Answer: from my understanding of the Traditionalist Western longevity estimating methodology you (seem) to be applying here, I think the answer is yes you did correctly apply the technique; however, as I have stated earlier, I have serious reservations about the reliability of that method (and the allocation of years) IN ITSELF, which is one of the reasons I eventually knitted together an eclectic approach, from strands taken from several such methods, Western and Indian.

mossadrai
01-05-2014, 02:08 PM
Can you teach or give a brief summary of the technique you use, Dr. Farr?

Thanks for telling me the Ethical Rules, Jupiterasc. I had never read it, nor did I know it existed. Thanks for enlightening me.

Marinka
01-05-2014, 02:33 PM
What is your definition of "close" where you asked if the "person was close to dying"?

Is it a week? a year? 10 years?

You might also want to post a solar arc/progressions/transits.

mossadrai
01-05-2014, 02:35 PM
Anything from 5 to 10 years is close to me.

Marinka
01-05-2014, 03:19 PM
These are two threads that look at some of the angles & events that were occurring at the death of two cases given.

http://www.astrologyweekly.com/forum/showthread.php?t=65611

http://www.astrologyweekly.com/forum/showthread.php?t=66089

To be able to look forward and see this same information (noted in threads) in a living person would require many charts. For each year, at least 4 different dates and 3 charts for each date (solar arc/progression/transits). That's 12 charts to analyze for each year so if you wanted to go 5 years out - that would be 60 charts. This analysis is complex and takes at least an hour if not more for each chart.

Once you find a period that looks like it has many of the angles & events, you would probably need to generate more charts - one for each week -- so maybe about 15 more charts.

That would be about 2 weeks of work.

And, if you really wanted to be precise, you would go back over their previous years. This would be to gain a better understanding of how events/angles work for this person and would provide better accuracy on timings.

waybread
01-05-2014, 06:28 PM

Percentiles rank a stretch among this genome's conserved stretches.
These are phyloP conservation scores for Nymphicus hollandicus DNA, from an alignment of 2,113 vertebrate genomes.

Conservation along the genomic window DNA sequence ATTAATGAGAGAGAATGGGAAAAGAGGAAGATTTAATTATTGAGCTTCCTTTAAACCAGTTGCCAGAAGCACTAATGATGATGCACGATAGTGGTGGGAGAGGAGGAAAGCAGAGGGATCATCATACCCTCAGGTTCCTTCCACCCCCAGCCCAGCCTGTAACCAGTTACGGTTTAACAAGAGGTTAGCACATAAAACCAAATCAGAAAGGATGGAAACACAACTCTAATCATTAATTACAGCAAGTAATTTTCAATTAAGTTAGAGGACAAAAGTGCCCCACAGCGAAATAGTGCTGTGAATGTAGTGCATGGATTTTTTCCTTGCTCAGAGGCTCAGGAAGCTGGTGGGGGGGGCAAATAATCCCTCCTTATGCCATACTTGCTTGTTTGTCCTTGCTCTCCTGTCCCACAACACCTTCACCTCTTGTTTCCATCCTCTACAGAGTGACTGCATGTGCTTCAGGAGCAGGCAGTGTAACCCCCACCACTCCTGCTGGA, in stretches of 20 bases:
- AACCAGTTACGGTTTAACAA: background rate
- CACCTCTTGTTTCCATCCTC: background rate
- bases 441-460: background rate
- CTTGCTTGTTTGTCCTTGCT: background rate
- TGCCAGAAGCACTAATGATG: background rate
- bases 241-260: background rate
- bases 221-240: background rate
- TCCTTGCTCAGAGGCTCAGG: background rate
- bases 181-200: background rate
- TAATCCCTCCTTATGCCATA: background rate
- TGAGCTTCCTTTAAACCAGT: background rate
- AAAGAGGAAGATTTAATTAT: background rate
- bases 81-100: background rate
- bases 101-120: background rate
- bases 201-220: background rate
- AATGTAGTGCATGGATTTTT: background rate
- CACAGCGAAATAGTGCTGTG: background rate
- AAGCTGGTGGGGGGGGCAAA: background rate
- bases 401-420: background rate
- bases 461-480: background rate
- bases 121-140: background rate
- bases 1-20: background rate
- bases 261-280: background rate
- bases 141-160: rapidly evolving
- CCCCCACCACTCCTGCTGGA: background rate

Mossadrai, I have done a little web searching, and believe that you have serious credentials in Jewish studies. I wouldn't talk to other posters in this way, but I think you will understand my "page" even if you are not on it yourself. (For others reading this thread who are atheists, &c., please consider my sectarian post as in keeping with a more generic concept of alignment with the universe.)

Perhaps we could get more on the same page with the following:

Isaiah 47:13

http://scharatzedeck.com/03_00_rabbis_weekly_message_Aug30-2013.html

This latter article points to a common theme about astrology in Judaism: that even rabbis who believed in astrology did so with a huge element of "free will", which is mirrored today by the widespread consensus in modern astrology that "the stars impel but they do not compel." Medieval rabbis who wrote about astrology (like Gersonides and Nahmanides) seem almost modern in their outlook on prognostication, unlike the Greeks who held more fatalistic views.

The underlying theme towards prognostication in the Tanakh (and in Judaism's daughter religions) is that the Creator of the cosmos also has the power to change predicted outcomes. Judaism grants to pious Jews a particular exemption from astral determinism, but we find this theme mirrored in other faiths, like the Catholic catechism.

The rabbis throughout history showed considerable variance on their views of astrology, from outright prohibition to dedicated practice. However, the idea that God can intervene in human affairs, thus nullifying astrologers' predictions, was ancient, precedent-setting, and widespread. It probably derives from the first of the ten commandments. They also noted the human propensity to error and misunderstanding.